Two Mothers Taking Both Roads
The day I gave birth to our son my desire for a doctorate vanished. The urge to be with Hanan trumped everyone and everything. In the first six months, I stayed home with Hanan full time, his caretaker from morning till night and loved it. I had purpose and a love so deep it fueled me through a year of sleep deprivation.
A few years before Hanan was born I changed careers. Towards the end of my schooling I became pregnant and took my boards one week before delivery. The timing was perfect. I got licensed, gave birth, and had the luxury of full time motherhood with no pressure from a job awaiting my return. But while immersed in the hazy, dream-like state of infant care, I had thoughts of launching my career as an adult nurse practitioner. What was the point of my training I thought, if I never practiced? If I waited too long, I would be a stale candidate, not as likely to get hired. But motherhood seemed to be the greatest position I could ever assume, so I pushed off these nagging thoughts and sunk deeply into its embrace. My days began with nursing and ended with nursing. My identity as mother centered me more than anything else ever had and I was grateful for the opportunity to be close to my child.
Every woman has her opinion about how the mother-baby dyad ought to be. And typically these opinions are framed with the assumption that there is but one mother who must choose between child and career. But my son has two mothers who have chosen both roads. For me and my wife, the dynamics between career, childcare, and motherhood turn on a different axis. The questions that arise for us are centered around the definition of motherhood and the ways that each of us can claim our own unique role as Hanan’s mother. When I chose to start working outside of the home, I left Hanan in the arms of his Ema. My own personal convictions were strongly in favor of caring for our son on our own. I had the support of my wife who would have to restructure her career obligations in order to make our scenario doable. As long as Hanan was being cared for by one of us I felt free to give of myself outside the home. So at six months, I began working as a nurse practitioner in a practice ten blocks away; on lunch breaks I met my wife and son on the periphery of Central Park and quickly switched roles, latching him to my breast. It was not an easy transition physically or emotionally but each of my roles demanded that I move swiftly between them. Financially we were able to afford two part time jobs that allowed both of us to be with him on a rotating schedule. While I was working, my wife cared for Hanan. On her days at the office, I took over childcare. At seventeen months postpartum, the arrangement has kept up, tiring to the bone and yet a gift.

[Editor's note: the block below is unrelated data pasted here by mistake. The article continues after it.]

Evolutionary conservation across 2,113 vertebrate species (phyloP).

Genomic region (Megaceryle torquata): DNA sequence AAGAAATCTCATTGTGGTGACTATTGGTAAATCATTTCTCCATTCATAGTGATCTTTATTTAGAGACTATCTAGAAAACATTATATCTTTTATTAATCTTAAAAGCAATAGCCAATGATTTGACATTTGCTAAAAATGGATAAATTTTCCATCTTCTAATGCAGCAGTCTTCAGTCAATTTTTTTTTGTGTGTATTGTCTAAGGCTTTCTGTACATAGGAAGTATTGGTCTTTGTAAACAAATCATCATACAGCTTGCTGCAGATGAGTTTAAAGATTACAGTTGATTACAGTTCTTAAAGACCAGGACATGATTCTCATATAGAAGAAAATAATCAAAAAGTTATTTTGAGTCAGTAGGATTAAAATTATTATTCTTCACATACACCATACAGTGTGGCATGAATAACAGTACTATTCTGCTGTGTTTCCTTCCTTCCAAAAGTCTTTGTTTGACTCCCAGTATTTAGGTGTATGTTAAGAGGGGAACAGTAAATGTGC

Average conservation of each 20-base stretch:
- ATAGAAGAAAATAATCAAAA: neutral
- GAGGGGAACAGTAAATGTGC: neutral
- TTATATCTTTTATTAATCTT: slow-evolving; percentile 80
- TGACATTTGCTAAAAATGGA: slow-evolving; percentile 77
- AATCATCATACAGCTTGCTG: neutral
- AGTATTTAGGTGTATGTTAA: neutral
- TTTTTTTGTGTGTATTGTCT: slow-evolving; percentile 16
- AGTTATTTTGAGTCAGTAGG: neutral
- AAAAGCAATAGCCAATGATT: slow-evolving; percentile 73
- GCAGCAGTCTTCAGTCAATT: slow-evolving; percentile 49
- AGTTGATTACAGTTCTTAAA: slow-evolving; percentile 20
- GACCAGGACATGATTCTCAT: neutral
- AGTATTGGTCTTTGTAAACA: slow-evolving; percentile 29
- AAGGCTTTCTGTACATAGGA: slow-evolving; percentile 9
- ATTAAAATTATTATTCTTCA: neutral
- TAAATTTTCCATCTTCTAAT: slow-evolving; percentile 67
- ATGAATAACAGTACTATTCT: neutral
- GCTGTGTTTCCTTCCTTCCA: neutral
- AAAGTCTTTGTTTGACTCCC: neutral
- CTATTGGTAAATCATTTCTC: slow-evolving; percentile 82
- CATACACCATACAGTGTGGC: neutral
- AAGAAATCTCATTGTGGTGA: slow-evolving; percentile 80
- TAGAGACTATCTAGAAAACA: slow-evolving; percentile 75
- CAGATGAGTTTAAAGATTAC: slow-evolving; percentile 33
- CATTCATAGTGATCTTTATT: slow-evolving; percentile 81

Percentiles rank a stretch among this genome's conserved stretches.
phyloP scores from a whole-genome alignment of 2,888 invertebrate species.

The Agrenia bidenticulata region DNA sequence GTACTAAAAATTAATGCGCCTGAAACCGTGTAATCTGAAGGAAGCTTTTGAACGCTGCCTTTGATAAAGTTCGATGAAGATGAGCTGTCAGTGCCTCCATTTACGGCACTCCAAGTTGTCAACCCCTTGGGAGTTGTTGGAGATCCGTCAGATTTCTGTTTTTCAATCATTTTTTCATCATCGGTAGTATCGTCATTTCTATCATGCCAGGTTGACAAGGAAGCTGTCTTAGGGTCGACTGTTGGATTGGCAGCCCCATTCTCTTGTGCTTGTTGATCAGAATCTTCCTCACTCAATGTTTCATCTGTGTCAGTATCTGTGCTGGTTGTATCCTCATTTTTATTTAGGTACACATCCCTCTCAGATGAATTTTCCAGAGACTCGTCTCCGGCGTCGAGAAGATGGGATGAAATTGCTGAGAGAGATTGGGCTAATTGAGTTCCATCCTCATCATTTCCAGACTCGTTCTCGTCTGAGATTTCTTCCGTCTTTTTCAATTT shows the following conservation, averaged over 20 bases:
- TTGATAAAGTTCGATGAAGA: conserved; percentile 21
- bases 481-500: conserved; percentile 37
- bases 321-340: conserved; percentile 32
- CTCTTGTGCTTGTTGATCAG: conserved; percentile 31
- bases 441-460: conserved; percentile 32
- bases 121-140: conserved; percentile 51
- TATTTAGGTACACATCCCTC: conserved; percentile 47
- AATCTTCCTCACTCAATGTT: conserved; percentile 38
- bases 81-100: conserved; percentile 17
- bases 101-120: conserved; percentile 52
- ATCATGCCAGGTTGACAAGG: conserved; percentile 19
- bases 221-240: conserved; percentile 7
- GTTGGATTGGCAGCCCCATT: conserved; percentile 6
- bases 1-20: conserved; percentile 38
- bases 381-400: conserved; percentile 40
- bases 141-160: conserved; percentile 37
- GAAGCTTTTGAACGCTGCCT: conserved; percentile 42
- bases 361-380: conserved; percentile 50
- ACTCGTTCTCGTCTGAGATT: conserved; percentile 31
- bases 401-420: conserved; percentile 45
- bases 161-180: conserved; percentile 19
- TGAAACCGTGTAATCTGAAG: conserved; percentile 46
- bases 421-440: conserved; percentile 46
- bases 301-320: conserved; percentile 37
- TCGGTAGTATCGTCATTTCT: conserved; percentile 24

When I’m at work I give patients my all. I return phone calls at night, write lab letters on the weekends, and read up on diagnoses and treatment protocol to stay informed. I am fully committed to my job while wanting to be more committed at home. I don’t feel I can have it all because there is no such thing. I am learning to accept this, but the nature of giving to two separate spheres makes me frustrated and annoyed at times. Many, many hours have been spent, wishing I did not have to focus on my job obligations while my son plays happily on our living room floor. He is happy to have my unbroken engagement, but also able to play on his own. There have been many moments when I have wanted to return to being a full-time “stay at home mother.” For me, it is the only perfect fit in the world. Being wrapped up in Hanan, in the day-to- day labyrinth of work, play, and sleep gives me the greatest joy and meaning.
And yet, this is simply one approach, one voice in this never-ending conversation. Who am I to judge other women and their choices? There are endless permutations of obligations, preferences, abilities, and finances that shape a family’s decision on childcare. These factors are ours and ours alone. No two women have the same scenario and if they did we would all be less likely to judge our fellow mothers. If you trade in a million dollar paycheck for afternoon walks in the park and playgrounds, or opt for the boardroom instead, I salute you (granted this is a simplified version of a real life calculus). I implore women to find their desire and to go after it. I believe it is a joyous, life affirming lot to be wrapped up in my role as Hanan’s mother, but it is my belief. Mothers ought to listen to their beliefs and desires and do their best to construct a life that provides meaning and happiness.
Read more on Motherhood in the “Lean-In” Era here.
photo credit: Geoffery Kehrig via photopin cc